Image of some of the post-holes being recordedImage of plan of post-hole feature












Pits and Pieces

Surrounding these structures were dispersed clusters of refuse pits or perhaps 'working hollows'. Four pits contained large quantities of worked flint and pottery sherds. Of particular interest was a large 'undressed' ground stone axe, a finished tool that had had its ground surface systematically removed by later knapping. The flaked fragments from the polished surface were also found, and fragments of a similar, possibly the same, axe were found in another pit 60m north. The Neolithic practice of deliberately destroying axes is known from other sites including the nearby Lodge Farm site (Cooper & Hunt 2005: 15).

Image of plate of a 'working hollow' being excavatedImage of another 'working hollow' being excavated. Each contained 100s of artefacts including pottery and worked lithics. The 3D position of all these were carefully recorded with a GPS

Two pits again containing quantities of artefacts had leaf-shaped arrowheads placed at the base of each. A C14 sample providing a date of 3520 – 3330 BC suggests earlier Neolithic activity, perhaps some 800 years earlier than the circular structure.

Image of sherd of Grooved ware pottery recovered from one of the post-holesImage of leaf-shaped arrowhead found at the base of one of the pits or 'working hollows'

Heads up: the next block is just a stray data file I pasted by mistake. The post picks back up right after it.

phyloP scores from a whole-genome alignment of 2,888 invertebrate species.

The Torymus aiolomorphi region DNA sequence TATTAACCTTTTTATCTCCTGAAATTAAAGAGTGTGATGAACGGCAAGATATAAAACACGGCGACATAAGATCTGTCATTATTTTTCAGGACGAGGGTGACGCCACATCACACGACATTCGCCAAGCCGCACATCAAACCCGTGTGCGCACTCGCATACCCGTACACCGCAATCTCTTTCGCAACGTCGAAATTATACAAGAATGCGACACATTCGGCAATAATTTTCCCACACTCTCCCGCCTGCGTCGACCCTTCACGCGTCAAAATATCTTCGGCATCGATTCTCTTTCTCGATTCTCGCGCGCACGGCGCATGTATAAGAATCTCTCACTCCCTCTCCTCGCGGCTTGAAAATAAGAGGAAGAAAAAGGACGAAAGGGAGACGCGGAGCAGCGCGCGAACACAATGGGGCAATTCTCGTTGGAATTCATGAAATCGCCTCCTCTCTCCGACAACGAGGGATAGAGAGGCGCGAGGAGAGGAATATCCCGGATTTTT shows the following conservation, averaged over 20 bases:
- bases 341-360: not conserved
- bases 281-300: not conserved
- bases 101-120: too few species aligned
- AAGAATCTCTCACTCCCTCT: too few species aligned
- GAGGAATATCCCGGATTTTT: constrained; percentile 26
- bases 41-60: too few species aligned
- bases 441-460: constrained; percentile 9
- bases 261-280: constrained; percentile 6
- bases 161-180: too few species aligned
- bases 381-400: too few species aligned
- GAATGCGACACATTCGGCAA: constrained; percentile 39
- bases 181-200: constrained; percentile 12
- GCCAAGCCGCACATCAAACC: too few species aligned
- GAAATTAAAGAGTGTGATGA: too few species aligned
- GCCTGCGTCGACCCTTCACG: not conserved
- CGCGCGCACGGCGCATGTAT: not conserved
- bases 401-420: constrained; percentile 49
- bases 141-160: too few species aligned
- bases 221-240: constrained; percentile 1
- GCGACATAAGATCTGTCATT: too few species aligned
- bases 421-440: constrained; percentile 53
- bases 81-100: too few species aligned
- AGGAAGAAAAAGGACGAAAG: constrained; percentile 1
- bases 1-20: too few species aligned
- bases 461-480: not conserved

Later Settlement Activity

Image of ULAS staff excavating an Anglo Saxon Sunken-Featured BuildingArchaeological evidence was not limited to the Neolithic, Iron Age and Roman pits and ditches were also excavated. Of particular interest was an Anglo-Saxon Sunken-Featured Building (being excavated on the right).


Settlement evidence of the later Neolithic in the East Midlands is rare – and is generally limited to discrete pits or residual finds (Clay 2006: 77). However, in more recent years there has been an increasing number excavated including Lodge Farm, Rothley (Clay et al 2006), Eye Kettleby, Leicestershire (Finn 2011), and Curzon Lodge, Derbyshire (Johnson & Waddington forthcoming). The discovery of the circular structure of late Neolithic date is rare within the region and further afield. The building is very small, being comparable in size to examples excavated at Treystan, Powys (Britnell 1982), though the structure at Rothley is far more substantial being constructed with wide posts, rather than thin stakes. In view of its size the circular structure may be best interpreted as a domestic house rather than timber circle. The deposition of the objects within the various pits – including the deliberate destruction of the axe – appears to have been structured, and may signify an act of closure to the settlement. The discovery of two important Neolithic sites within a short period of time – both from developer-funded projects – is in part down to good fortune, but also due to the perceived favourable location in the landscape. Rothley is situated in the River Soar valley, close to the confluence zone with Rothley Brook and the River Welland. It is not far from Charnwood hills – a major outcrop site for axes that were widely distributed across the country. The two Rothley sites combined therefore offer significant new information on Neolithic settlement in the region, and wider Neolithic studies in Britain.